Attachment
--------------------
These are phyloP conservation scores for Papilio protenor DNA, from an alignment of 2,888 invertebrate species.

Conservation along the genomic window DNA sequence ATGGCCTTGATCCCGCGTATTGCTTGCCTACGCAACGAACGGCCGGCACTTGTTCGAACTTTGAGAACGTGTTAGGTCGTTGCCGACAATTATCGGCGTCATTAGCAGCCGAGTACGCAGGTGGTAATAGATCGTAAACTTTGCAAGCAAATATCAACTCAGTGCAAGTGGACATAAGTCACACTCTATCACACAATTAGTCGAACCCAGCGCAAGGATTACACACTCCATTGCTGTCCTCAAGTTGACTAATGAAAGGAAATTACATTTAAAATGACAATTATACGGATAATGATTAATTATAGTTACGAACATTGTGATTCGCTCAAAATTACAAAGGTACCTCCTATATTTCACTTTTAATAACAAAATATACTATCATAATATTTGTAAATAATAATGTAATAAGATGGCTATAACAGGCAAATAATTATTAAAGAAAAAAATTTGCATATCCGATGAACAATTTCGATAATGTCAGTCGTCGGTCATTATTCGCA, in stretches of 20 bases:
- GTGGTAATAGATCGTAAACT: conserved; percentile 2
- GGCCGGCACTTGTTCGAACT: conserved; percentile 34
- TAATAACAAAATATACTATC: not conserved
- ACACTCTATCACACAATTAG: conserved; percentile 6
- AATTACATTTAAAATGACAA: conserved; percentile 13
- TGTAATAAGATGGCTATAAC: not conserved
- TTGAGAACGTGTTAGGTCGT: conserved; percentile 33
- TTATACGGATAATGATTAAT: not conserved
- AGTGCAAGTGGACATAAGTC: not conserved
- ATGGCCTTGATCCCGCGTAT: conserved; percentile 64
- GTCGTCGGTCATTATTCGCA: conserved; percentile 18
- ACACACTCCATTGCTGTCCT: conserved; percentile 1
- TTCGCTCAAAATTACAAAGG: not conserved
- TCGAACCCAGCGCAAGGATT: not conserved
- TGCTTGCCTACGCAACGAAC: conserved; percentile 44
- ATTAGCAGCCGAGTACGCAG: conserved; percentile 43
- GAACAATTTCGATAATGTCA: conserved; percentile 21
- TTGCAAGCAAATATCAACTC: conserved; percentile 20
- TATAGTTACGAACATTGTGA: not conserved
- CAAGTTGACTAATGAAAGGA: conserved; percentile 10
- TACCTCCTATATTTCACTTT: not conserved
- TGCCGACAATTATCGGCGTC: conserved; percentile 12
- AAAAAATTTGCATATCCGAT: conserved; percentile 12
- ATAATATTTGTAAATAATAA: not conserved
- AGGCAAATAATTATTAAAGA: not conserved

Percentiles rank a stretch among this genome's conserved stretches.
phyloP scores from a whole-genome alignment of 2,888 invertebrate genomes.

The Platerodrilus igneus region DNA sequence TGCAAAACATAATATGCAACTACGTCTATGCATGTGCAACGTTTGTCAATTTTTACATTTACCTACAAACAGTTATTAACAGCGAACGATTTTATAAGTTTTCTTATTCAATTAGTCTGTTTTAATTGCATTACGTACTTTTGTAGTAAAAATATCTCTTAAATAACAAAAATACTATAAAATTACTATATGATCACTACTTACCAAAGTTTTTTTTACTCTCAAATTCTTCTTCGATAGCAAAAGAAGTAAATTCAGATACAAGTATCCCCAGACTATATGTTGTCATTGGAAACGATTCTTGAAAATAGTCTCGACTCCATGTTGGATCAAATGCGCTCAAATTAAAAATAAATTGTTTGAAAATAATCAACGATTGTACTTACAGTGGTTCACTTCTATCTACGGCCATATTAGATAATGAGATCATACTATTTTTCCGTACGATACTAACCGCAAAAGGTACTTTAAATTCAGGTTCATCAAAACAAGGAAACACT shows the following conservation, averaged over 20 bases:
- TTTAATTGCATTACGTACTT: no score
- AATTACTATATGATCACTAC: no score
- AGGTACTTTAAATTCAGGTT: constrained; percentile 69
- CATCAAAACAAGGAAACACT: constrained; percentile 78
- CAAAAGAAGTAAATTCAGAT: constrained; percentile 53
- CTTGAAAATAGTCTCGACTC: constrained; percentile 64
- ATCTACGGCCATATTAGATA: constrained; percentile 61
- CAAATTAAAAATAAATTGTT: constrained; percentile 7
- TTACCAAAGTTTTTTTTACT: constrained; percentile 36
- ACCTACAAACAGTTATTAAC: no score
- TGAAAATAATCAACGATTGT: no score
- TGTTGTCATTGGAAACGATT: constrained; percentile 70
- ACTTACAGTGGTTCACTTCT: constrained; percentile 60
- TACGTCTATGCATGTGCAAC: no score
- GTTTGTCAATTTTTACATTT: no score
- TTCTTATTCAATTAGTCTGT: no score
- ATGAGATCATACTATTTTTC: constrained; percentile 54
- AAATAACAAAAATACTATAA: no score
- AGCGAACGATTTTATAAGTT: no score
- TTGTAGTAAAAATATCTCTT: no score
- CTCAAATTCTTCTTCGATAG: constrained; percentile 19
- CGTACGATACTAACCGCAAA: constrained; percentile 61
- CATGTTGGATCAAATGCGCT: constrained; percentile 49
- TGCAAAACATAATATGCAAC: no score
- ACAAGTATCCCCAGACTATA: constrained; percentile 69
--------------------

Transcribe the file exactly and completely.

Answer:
These are phyloP conservation scores for Papilio protenor DNA, from an alignment of 2,888 invertebrate species.

Conservation along the genomic window DNA sequence ATGGCCTTGATCCCGCGTATTGCTTGCCTACGCAACGAACGGCCGGCACTTGTTCGAACTTTGAGAACGTGTTAGGTCGTTGCCGACAATTATCGGCGTCATTAGCAGCCGAGTACGCAGGTGGTAATAGATCGTAAACTTTGCAAGCAAATATCAACTCAGTGCAAGTGGACATAAGTCACACTCTATCACACAATTAGTCGAACCCAGCGCAAGGATTACACACTCCATTGCTGTCCTCAAGTTGACTAATGAAAGGAAATTACATTTAAAATGACAATTATACGGATAATGATTAATTATAGTTACGAACATTGTGATTCGCTCAAAATTACAAAGGTACCTCCTATATTTCACTTTTAATAACAAAATATACTATCATAATATTTGTAAATAATAATGTAATAAGATGGCTATAACAGGCAAATAATTATTAAAGAAAAAAATTTGCATATCCGATGAACAATTTCGATAATGTCAGTCGTCGGTCATTATTCGCA, in stretches of 20 bases:
- GTGGTAATAGATCGTAAACT: conserved; percentile 2
- GGCCGGCACTTGTTCGAACT: conserved; percentile 34
- TAATAACAAAATATACTATC: not conserved
- ACACTCTATCACACAATTAG: conserved; percentile 6
- AATTACATTTAAAATGACAA: conserved; percentile 13
- TGTAATAAGATGGCTATAAC: not conserved
- TTGAGAACGTGTTAGGTCGT: conserved; percentile 33
- TTATACGGATAATGATTAAT: not conserved
- AGTGCAAGTGGACATAAGTC: not conserved
- ATGGCCTTGATCCCGCGTAT: conserved; percentile 64
- GTCGTCGGTCATTATTCGCA: conserved; percentile 18
- ACACACTCCATTGCTGTCCT: conserved; percentile 1
- TTCGCTCAAAATTACAAAGG: not conserved
- TCGAACCCAGCGCAAGGATT: not conserved
- TGCTTGCCTACGCAACGAAC: conserved; percentile 44
- ATTAGCAGCCGAGTACGCAG: conserved; percentile 43
- GAACAATTTCGATAATGTCA: conserved; percentile 21
- TTGCAAGCAAATATCAACTC: conserved; percentile 20
- TATAGTTACGAACATTGTGA: not conserved
- CAAGTTGACTAATGAAAGGA: conserved; percentile 10
- TACCTCCTATATTTCACTTT: not conserved
- TGCCGACAATTATCGGCGTC: conserved; percentile 12
- AAAAAATTTGCATATCCGAT: conserved; percentile 12
- ATAATATTTGTAAATAATAA: not conserved
- AGGCAAATAATTATTAAAGA: not conserved

Percentiles rank a stretch among this genome's conserved stretches.
phyloP scores from a whole-genome alignment of 2,888 invertebrate genomes.

The Platerodrilus igneus region DNA sequence TGCAAAACATAATATGCAACTACGTCTATGCATGTGCAACGTTTGTCAATTTTTACATTTACCTACAAACAGTTATTAACAGCGAACGATTTTATAAGTTTTCTTATTCAATTAGTCTGTTTTAATTGCATTACGTACTTTTGTAGTAAAAATATCTCTTAAATAACAAAAATACTATAAAATTACTATATGATCACTACTTACCAAAGTTTTTTTTACTCTCAAATTCTTCTTCGATAGCAAAAGAAGTAAATTCAGATACAAGTATCCCCAGACTATATGTTGTCATTGGAAACGATTCTTGAAAATAGTCTCGACTCCATGTTGGATCAAATGCGCTCAAATTAAAAATAAATTGTTTGAAAATAATCAACGATTGTACTTACAGTGGTTCACTTCTATCTACGGCCATATTAGATAATGAGATCATACTATTTTTCCGTACGATACTAACCGCAAAAGGTACTTTAAATTCAGGTTCATCAAAACAAGGAAACACT shows the following conservation, averaged over 20 bases:
- TTTAATTGCATTACGTACTT: no score
- AATTACTATATGATCACTAC: no score
- AGGTACTTTAAATTCAGGTT: constrained; percentile 69
- CATCAAAACAAGGAAACACT: constrained; percentile 78
- CAAAAGAAGTAAATTCAGAT: constrained; percentile 53
- CTTGAAAATAGTCTCGACTC: constrained; percentile 64
- ATCTACGGCCATATTAGATA: constrained; percentile 61
- CAAATTAAAAATAAATTGTT: constrained; percentile 7
- TTACCAAAGTTTTTTTTACT: constrained; percentile 36
- ACCTACAAACAGTTATTAAC: no score
- TGAAAATAATCAACGATTGT: no score
- TGTTGTCATTGGAAACGATT: constrained; percentile 70
- ACTTACAGTGGTTCACTTCT: constrained; percentile 60
- TACGTCTATGCATGTGCAAC: no score
- GTTTGTCAATTTTTACATTT: no score
- TTCTTATTCAATTAGTCTGT: no score
- ATGAGATCATACTATTTTTC: constrained; percentile 54
- AAATAACAAAAATACTATAA: no score
- AGCGAACGATTTTATAAGTT: no score
- TTGTAGTAAAAATATCTCTT: no score
- CTCAAATTCTTCTTCGATAG: constrained; percentile 19
- CGTACGATACTAACCGCAAA: constrained; percentile 61
- CATGTTGGATCAAATGCGCT: constrained; percentile 49
- TGCAAAACATAATATGCAAC: no score
- ACAAGTATCCCCAGACTATA: constrained; percentile 69